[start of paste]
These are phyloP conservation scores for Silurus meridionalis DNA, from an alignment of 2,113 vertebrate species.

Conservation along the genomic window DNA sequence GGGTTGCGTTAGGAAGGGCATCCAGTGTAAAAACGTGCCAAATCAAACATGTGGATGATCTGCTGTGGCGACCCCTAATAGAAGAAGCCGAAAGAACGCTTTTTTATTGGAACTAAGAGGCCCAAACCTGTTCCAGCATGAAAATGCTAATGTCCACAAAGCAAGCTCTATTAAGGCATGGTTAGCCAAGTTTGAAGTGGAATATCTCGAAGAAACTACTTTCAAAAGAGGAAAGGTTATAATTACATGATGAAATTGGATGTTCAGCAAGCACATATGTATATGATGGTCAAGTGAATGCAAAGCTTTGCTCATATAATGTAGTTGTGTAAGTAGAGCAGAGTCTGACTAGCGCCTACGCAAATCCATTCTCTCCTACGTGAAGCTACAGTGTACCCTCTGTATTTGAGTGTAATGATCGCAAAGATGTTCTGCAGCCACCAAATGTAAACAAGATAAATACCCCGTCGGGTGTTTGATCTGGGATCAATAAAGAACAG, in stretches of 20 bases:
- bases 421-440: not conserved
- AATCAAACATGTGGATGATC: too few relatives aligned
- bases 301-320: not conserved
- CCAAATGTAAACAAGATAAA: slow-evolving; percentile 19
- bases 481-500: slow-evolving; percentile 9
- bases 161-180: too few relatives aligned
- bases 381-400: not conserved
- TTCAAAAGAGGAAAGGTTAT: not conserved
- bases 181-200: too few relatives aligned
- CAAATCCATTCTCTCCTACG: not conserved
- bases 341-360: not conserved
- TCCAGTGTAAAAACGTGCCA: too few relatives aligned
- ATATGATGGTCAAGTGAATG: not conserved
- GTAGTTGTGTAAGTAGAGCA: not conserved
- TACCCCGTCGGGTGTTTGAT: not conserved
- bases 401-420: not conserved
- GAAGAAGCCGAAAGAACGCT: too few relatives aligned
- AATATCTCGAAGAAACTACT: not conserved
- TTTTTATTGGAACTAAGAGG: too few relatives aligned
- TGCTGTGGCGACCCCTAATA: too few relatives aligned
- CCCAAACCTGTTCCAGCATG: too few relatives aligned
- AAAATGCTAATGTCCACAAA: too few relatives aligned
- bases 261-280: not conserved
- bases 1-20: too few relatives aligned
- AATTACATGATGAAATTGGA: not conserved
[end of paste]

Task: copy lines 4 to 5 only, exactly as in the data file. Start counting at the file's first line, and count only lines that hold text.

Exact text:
- AATCAAACATGTGGATGATC: too few relatives aligned
- bases 301-320: not conserved